I would recommend The Strange Files of Fremont Jones to: Anyone who enjoys historical mysteries with strong-willed heroines with a little sexy times. Readers who thought that Edgar Allen Poe needed more demon frogs.

I would not recommend this book to: Readers who are not fans of the first person POV. Even though the book is from Fremont's POV, I had a hard time following her decisions or feelings. It sometimes felt like following a scavenger hunt of clues through someone's brain who didn't really want you to find the treasure and instead wanted to send you to the shop to get them some bread. There's also a fair bit of purple prose (especially during the sexy times) and some eye-rolling stupidity on the part of the heroine.

If you like Fremont Jones: The Arcane series by Amanda Quick. Sassy heroines, dark secrets and making out in greenhouses.

The perfect tea to read while walking the foggy streets of San Fransisco with Fremont: In one of the book's most thrilling scenes, Fremont ventures into Chinatown to meet the wife of the tong leader, Li Wong. There's some wonderful historical detail about the Chinese in early California and some delicious tea.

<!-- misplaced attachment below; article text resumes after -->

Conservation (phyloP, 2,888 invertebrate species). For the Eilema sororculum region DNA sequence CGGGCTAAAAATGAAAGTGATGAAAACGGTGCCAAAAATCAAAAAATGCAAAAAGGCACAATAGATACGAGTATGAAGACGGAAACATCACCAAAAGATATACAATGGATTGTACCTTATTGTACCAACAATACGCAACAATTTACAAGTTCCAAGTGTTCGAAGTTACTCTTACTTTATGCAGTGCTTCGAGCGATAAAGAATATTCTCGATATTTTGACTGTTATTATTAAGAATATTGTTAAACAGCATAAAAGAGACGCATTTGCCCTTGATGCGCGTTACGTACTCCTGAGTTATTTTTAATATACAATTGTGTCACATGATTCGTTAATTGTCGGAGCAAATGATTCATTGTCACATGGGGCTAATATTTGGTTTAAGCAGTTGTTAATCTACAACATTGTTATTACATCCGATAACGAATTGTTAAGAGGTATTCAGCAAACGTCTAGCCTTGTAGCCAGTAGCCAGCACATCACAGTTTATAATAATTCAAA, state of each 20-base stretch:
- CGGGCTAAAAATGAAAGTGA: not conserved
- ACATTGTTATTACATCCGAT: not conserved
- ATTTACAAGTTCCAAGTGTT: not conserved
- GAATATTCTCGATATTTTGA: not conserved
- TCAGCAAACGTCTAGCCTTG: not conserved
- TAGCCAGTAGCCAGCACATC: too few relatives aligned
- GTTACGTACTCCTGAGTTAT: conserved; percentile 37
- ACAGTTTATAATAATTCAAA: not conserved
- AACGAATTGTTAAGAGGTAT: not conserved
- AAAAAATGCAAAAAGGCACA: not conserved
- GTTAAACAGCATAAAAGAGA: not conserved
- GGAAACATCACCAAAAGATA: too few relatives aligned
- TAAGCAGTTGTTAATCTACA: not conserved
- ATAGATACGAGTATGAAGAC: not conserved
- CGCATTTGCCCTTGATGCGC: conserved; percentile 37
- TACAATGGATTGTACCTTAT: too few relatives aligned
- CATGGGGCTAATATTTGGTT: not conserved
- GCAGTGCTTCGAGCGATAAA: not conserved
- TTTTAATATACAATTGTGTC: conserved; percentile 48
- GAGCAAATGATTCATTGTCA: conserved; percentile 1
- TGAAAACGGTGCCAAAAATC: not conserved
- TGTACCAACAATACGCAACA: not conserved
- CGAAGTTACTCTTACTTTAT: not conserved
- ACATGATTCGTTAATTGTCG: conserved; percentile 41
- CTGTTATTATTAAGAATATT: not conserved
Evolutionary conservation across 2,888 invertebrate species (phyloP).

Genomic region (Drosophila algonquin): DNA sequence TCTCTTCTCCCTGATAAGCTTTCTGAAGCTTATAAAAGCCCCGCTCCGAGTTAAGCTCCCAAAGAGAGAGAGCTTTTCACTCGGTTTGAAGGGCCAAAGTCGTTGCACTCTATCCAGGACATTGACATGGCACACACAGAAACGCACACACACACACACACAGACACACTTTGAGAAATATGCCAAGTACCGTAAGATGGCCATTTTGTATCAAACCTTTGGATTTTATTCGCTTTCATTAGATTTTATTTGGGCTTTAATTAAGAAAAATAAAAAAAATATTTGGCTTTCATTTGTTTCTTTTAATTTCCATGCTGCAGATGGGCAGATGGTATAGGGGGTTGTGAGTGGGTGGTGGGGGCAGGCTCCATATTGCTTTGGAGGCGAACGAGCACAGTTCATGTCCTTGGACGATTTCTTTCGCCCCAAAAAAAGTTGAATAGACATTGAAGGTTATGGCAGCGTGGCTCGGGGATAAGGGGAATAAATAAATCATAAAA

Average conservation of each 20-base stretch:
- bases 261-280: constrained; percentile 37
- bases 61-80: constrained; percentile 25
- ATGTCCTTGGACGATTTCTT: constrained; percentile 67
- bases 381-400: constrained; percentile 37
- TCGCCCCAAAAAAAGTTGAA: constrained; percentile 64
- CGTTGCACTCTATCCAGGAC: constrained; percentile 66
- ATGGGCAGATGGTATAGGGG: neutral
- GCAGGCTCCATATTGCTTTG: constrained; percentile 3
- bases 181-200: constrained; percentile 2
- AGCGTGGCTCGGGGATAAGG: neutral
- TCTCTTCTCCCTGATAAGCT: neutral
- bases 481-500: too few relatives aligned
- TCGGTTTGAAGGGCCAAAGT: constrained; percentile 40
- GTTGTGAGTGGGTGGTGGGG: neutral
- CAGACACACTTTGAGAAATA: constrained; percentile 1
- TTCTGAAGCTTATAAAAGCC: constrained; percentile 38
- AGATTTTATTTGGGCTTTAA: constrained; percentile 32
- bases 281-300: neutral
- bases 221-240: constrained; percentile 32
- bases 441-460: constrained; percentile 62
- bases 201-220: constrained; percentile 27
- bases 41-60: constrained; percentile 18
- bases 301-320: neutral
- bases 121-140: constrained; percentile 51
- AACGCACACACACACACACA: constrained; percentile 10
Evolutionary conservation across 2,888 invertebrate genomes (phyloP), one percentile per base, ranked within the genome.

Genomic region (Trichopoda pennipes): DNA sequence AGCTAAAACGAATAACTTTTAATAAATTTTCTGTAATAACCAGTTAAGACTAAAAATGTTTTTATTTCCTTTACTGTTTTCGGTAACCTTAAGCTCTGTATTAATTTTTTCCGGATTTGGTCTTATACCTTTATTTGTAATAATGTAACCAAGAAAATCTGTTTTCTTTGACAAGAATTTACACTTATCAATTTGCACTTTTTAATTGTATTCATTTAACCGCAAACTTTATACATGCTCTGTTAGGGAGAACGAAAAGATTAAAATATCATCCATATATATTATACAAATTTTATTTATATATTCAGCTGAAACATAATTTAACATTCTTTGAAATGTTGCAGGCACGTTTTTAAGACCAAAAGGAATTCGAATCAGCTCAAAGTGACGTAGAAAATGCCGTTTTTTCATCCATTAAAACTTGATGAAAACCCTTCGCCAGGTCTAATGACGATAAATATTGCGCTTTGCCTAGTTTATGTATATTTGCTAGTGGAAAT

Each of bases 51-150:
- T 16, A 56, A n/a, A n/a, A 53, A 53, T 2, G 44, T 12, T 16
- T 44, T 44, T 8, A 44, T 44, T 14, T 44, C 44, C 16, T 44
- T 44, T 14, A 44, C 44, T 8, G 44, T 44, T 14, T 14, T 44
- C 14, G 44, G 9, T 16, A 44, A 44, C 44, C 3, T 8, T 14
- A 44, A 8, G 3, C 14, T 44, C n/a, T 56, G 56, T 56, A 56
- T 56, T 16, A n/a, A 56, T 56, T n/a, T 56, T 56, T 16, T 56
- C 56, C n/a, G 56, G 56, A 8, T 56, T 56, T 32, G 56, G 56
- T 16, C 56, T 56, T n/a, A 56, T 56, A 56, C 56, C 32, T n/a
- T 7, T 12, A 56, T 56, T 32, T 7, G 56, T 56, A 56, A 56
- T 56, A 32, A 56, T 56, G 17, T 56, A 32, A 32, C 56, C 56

Lapsang Souchong is the first tea is recorded history. This musky, smoky tea hails from the Fuijian Province in China. It is roasted over pinewood smoke which gives the tea its distinctly woody flavour. It tastes like a woodsman's boot. But a delicious woodsman's boot.

The Chinese Tea Shop in Vancouver (a must-see if you're even in Vancouver. The owner is a tea wizard who also demonstrates traditional tea ceremonies in the shop) stocks an amazing variety of Lapsang Souchong teas that will put your right in Fremont's shoes.

Final Grade: 6.5/10

Crime in Progress 1: The Twelve Clues of Christmas

Crime in Progress will feature new and upcoming mysteries of note. 

Our first in the feature is the latest in Rhys Bowen's Royal Spyness Mystery series featuring the indomitable Lady Georgiana Rannoch. Despite being a few heartbeats away from inheriting the British throne, Georgiana doesn't have two pounds to rub together. Out but not down, she decides to become a maid for the families that she rubs shoulders with at fancy high society parties.